The worry that Chinese President Xi Jinping might try to compel Taiwan into acceding to Chinese government rule raises the foreign policy stakes further, making this year’s State of the Union an ideal moment for a president to emphasize how U.S. national security is jeopardized by events overseas and a misstep now could increase the chance that U.S. troops may need to be deployed in the not-too-distant future.

“We are in the middle of a cycle of generational challenges at the same time we have fundamental challenges to our leadership in Europe, in the Middle East and in Asia,” said Sen. Chris Coons, D-Del., who leads the Senate Appropriations subcommittee with responsibility for foreign aid and whose foreign policy views are seen as close to the administration’s.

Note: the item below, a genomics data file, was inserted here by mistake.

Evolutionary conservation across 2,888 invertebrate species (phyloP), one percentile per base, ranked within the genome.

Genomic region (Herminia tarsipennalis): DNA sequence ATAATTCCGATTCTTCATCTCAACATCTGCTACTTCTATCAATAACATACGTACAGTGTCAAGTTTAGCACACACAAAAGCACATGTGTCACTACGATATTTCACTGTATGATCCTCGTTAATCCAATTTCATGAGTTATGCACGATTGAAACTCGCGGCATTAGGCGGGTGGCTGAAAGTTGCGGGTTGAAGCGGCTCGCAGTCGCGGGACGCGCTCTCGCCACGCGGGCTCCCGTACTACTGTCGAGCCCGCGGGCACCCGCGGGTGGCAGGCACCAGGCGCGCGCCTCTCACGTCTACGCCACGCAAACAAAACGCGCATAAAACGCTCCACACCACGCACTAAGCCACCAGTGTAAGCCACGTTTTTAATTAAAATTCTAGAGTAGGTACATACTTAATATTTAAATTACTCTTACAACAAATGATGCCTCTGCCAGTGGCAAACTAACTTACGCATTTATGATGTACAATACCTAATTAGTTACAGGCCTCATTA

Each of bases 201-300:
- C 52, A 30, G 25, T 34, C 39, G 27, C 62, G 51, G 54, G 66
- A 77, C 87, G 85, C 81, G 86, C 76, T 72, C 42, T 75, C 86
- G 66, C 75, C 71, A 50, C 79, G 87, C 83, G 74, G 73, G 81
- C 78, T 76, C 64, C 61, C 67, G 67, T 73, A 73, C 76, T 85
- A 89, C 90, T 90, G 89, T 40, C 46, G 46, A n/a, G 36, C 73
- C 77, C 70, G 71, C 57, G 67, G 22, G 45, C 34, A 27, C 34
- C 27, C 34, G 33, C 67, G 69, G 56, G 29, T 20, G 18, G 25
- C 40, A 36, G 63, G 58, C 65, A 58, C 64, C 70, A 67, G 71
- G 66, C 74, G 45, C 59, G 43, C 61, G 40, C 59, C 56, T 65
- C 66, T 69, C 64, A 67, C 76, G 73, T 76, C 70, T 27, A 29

With Nikki Haley, the former ambassador to the United Nations, exiting the Republican presidential nominating contest Wednesday, former President Donald Trump is all but guaranteed the 2024 nomination. Trump’s possible return to the Oval Office alarms many U.S. security experts given his apparent disdain for the regional military alliances the U.S. has built, sponsored and nurtured in the decades since World War II as a means of projecting U.S. influence and strengthening like-minded countries while deterring aggression from hostile countries.

“The world next year will be deeply unstable if we elect, reelect a former president who is not committed to American leadership on the world stage,” Coons said. “Former President Trump dedicated a huge amount of his time and energy to undermining, to shredding our global network of alliances.”